The reason we think this—indeed, the reason many of us behave this way during landmark events in our own lives—springs from the fear that making light of dark moments will somehow cheapen them.  That we might embarrass ourselves and offend others, and be seen as disrespectful and slight.  As we all know, comedy performed in the wrong way by the wrong person can have exactly this effect.

Done in the right way, however, a strong sense of humor demonstrates precisely the sort of ease and confidence that heavy times so desperately require.  It is a cue from Lincoln, among so many others, that we would do well to take (so to speak) with the utmost seriousness.

Fair Weather Citizens

One thing I am thankful for this year, and every other year, is my unbelievably good fortune to have been born in the United States.

I have no idea whether this is the Greatest Country on Earth—I have only spent about two weeks of my life outside our borders—but it has treated me well enough thus far, and I have no immediate plans to leave.

This is not an especially controversial sentiment most of the time.  However, if the headlines of the last week are to be believed, not quite as many of my fellow Americans share this view as I might have thought.

In light of Barack Obama’s re-election as president, good citizens from all 50 of our states united have filed petitions, through the White House website, to peacefully withdraw from the American republic.  As of this writing, petitions from seven states have amassed at least 25,000 cyber signatures apiece—the amount required for an official White House review.

We need not worry ourselves too much about this curious outbreak of contrarian civics.  It exists within the wonderful anonymity of the Internet—people “sign” only with their first name and last initial.  We have no way of knowing how many of these documents are serious, and anyway, secession is fantastically illegal.

In this discussion, secession itself is a red herring.  No serious political figure has uttered the “S” word, and we should not expect it in the near future.  (Texas’s governor, Rick Perry, broached the subject in 2009, but his standing as a serious person is very much in doubt.)

The attitude undergirding the more genuine elements of this grieved movement is the one that repeats every four years—namely, the premise that a country ruled by the candidate you did not support is a country not worth living in.

Surely we all know what we’re talking about here.  There was an enormous amount of bluster during the 2004 campaign, for instance, by people who vowed to relocate to Canada, Europe or elsewhere should President George W. Bush be re-elected.  Four years back, Tina Fey cheekily said she would be “leaving Earth” in the event of a Vice President Sarah Palin.  Rush Limbaugh, for his part, picked Costa Rica as his destination should Congress pass the Affordable Care Act in 2010.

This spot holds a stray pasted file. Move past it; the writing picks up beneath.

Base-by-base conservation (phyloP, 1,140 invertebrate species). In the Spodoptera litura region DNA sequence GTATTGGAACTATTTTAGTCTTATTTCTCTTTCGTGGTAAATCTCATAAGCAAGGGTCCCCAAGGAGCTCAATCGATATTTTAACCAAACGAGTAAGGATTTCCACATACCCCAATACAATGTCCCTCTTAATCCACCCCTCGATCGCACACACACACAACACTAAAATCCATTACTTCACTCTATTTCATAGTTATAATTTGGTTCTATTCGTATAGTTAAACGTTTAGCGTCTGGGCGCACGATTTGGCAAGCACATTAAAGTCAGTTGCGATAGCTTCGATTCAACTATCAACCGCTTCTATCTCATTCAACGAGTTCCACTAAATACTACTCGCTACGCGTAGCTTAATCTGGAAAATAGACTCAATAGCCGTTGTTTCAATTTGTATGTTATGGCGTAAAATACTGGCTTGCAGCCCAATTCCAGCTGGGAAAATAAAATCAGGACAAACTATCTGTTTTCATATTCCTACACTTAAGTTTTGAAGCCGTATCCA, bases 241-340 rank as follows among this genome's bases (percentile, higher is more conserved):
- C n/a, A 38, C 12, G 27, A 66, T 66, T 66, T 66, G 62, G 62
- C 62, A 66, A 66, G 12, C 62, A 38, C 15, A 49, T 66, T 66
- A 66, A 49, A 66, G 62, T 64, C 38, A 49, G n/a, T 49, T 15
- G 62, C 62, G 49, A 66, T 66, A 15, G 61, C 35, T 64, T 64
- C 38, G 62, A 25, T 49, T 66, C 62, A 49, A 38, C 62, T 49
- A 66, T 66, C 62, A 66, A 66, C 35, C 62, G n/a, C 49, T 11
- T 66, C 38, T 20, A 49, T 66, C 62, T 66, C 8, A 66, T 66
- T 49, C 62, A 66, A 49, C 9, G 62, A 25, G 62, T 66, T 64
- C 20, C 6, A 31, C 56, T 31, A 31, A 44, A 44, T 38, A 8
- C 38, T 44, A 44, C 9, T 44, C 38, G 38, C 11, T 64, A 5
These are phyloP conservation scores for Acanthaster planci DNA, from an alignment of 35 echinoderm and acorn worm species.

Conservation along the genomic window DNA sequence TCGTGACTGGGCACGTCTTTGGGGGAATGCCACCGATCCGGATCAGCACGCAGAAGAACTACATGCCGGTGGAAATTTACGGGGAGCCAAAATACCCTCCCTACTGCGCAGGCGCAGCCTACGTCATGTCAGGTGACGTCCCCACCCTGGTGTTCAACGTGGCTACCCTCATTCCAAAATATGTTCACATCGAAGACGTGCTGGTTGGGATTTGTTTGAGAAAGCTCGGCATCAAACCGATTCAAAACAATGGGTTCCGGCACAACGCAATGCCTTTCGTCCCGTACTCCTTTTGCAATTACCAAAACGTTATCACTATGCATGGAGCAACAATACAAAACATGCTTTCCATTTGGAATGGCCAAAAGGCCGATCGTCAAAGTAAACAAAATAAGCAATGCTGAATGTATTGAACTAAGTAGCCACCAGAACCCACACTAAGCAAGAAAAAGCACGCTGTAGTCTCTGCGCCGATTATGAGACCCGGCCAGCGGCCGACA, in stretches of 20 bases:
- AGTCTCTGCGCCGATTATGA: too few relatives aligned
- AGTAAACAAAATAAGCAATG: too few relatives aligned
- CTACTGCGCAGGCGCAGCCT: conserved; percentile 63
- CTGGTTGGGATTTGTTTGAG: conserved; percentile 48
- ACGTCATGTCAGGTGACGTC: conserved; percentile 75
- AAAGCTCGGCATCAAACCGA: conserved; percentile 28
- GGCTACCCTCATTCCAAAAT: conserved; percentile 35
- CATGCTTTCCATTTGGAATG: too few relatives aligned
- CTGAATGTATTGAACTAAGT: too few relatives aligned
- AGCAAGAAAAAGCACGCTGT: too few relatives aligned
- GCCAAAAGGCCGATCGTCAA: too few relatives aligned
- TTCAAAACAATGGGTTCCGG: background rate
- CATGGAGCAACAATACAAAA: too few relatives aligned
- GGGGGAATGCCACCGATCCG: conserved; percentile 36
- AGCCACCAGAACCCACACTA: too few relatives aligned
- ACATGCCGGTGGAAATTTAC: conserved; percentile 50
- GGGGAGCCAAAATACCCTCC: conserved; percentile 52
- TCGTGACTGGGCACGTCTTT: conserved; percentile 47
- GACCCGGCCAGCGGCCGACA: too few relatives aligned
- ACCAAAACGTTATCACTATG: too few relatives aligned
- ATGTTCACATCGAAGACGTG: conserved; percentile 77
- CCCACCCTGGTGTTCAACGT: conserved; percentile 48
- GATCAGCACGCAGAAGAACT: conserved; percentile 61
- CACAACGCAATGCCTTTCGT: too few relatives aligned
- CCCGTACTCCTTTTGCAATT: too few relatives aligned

The underlying sentiment in all these instances, naturally, is patriotism.  These are people who love their country so much that they will flee at the first sign of trouble.

In football, the term for this is “fair weather fan.”

To an extent, we should appreciate the freedom to abandon a free country (individually, that is) as one of the great American contradictions, in the way that the right to burn the national flag is represented by the flag itself.  And don’t even get us started about how the words “all men are created equal” were written by a man who owned more than 200 human beings.

Yet I cannot help but view these would-be rebels as a gaggle of shortsighted, freeloading cretins.

One has every right not to love one’s country.  However, to proclaim that one does—as most Americans do—carries an implicit promise that, as with a husband or wife, one will stand by said country through thick and thin, the good times and the bad.  Love means never having a mistress country on the side.

Meanwhile, we can take comfort in the fact that, with few exceptions, these shortsighted, freeloading cretins are also liars and cowards.

Hardly anybody who pledged to run for the exits should Bush/Obama prevail actually did.  It was all a bluff—a blowing off of steam, rather than any kind of serious threat.

But that doesn’t make it any less excusable, because it completely overlooks what is so great about America in the first place, which is that if you do not like the present state of affairs, you have the right and the power to try to change it.

Secession—or the mere threat of it—is a lazy evasion of one’s responsibilities in a free society.  It amounts to opting out of the system, rather than engaging with it.  There is something acutely contemptible about the whole business, and those who do not even have the decency to mean what they say should do us all a favor and knock it off.

Breaking the Glass Closet

It is entirely possible that Abraham Lincoln was not gay.

Our 16th president lived in an epoch in which such matters were not openly discussed in the way they are now, and we have no conclusive evidence of his sexual preference in any case.  Further, it is foolish and ignorant—as historians would have us believe—to transplant the mores of our own time unto those of the 19th century, or any other foreign era.

“Very few other presidents in history have slept with a man in their own bed in the White House while their wife slept next door,” Andrew Sullivan matter-of-factly put it.  Officially, however, we are enjoined not to infer anything sexual about such historical tidbits.  Since when has the fact of two people regularly sleeping together been a signal of any kind of intimacy?